December 19, 2014 / 8:35 PM / 4 years ago

Jury faults Credit Suisse in Lake Las Vegas refinancing

Dec 19 (Reuters) - A Texas jury has found Credit Suisse fraudulently enticed investors to back a $540 million loan for the Lake Las Vegas resort, only to have the borrower quickly default.

The jury set damages at $40 million, according to court documents filed on Friday in state court in Dallas.

Zurich-based Credit Suisse was found to have used inflated appraisals to convince an affiliate of Highland Capital Management in 2007 to refinance the Nevada resort community, which sought Chapter 11 bankruptcy a year later.

“We’re pleased with the jury verdict and $40 million award,” said a statement from Highland’s general counsel, Scott Ellington.

William Reid, Highland’s outside counsel with Reid Collins & Tsai law firm, said the fund would seek $300 million in damages against the bank next year, when breach of contract claims go to trial.

Highland had sought more than $200 million. The jury found Credit Suisse was 65 percent at fault for the damages and attributed 35 percent to others not named as defendants in the lawsuit.

Credit Suisse spokesman Drew Benson said the bank won a $77 million judgment against Highland earlier this year for the investment fund’s failure to close trades stemming from 2008.

“We are highly confident that, after applying proportionate responsibility and applicable credits, today’s jury verdict will result in Credit Suisse paying no damages in this case,” Benson said.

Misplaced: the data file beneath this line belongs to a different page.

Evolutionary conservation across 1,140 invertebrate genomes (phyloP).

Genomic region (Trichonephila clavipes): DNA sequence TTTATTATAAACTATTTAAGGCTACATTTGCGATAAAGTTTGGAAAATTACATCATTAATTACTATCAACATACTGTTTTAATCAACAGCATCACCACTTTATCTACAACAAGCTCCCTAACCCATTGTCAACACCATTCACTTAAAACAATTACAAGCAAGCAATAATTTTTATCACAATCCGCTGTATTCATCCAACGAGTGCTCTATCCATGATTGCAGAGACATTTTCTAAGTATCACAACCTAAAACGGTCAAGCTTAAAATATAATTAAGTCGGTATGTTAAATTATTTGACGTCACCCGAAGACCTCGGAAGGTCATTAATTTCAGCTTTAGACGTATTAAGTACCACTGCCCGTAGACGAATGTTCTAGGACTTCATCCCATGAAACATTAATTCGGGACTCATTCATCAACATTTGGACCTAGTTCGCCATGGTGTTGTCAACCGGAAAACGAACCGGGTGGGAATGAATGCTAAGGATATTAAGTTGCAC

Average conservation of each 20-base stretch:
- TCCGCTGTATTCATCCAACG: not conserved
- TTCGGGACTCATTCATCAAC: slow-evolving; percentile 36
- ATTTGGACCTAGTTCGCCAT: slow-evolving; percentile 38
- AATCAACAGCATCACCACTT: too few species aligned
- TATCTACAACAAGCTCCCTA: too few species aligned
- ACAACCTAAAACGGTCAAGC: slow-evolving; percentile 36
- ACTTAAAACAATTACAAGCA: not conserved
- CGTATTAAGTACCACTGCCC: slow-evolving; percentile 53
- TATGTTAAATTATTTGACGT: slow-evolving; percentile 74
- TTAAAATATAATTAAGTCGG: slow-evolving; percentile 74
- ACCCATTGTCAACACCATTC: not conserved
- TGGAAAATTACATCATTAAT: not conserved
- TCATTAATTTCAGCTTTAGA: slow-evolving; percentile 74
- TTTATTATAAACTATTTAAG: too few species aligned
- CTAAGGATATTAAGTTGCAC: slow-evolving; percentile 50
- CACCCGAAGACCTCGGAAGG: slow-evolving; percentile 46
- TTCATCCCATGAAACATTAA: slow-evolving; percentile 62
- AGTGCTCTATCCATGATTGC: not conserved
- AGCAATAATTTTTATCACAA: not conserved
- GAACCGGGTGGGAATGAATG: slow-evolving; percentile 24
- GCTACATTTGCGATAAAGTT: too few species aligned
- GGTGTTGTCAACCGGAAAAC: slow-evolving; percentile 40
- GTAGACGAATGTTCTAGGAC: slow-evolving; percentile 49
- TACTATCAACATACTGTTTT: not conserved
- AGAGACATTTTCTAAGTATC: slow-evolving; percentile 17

Highland’s lawsuit stemmed from a dividend recapitalization loan, which Credit Suisse began pitching to resort developers in 2004, according to court papers.

The loans allowed developers to pay themselves a dividend and allowed Credit Suisse to pull in millions of dollars in fees, the complaint said.

In 2007, Credit Suisse tried to refinance Lake Las Vegas’ $560 million dividend recapitalization loan, which ran into trouble as the development failed to meet projections.

To win investor support for the refinancing, the lawsuit said, Credit Suisse dominated the appraisal process to drive up the value of the real estate to as much as $896 million.

After Lake Las Vegas filed for bankruptcy in 2008, the liquidation value of the same property was determined to be $23 million, according to court documents.

Credit Suisse arranged a similar dividend recapitalization loan with the Yellowstone Club in Montana, which also filed for bankruptcy. In October, a New York judge dismissed a lawsuit by Highland against Credit Suisse that claimed hundreds of millions in damages from the resort loans. (Reporting by Tom Hals in Wilmington, Delaware; Editing by Lisa Von Ahn)

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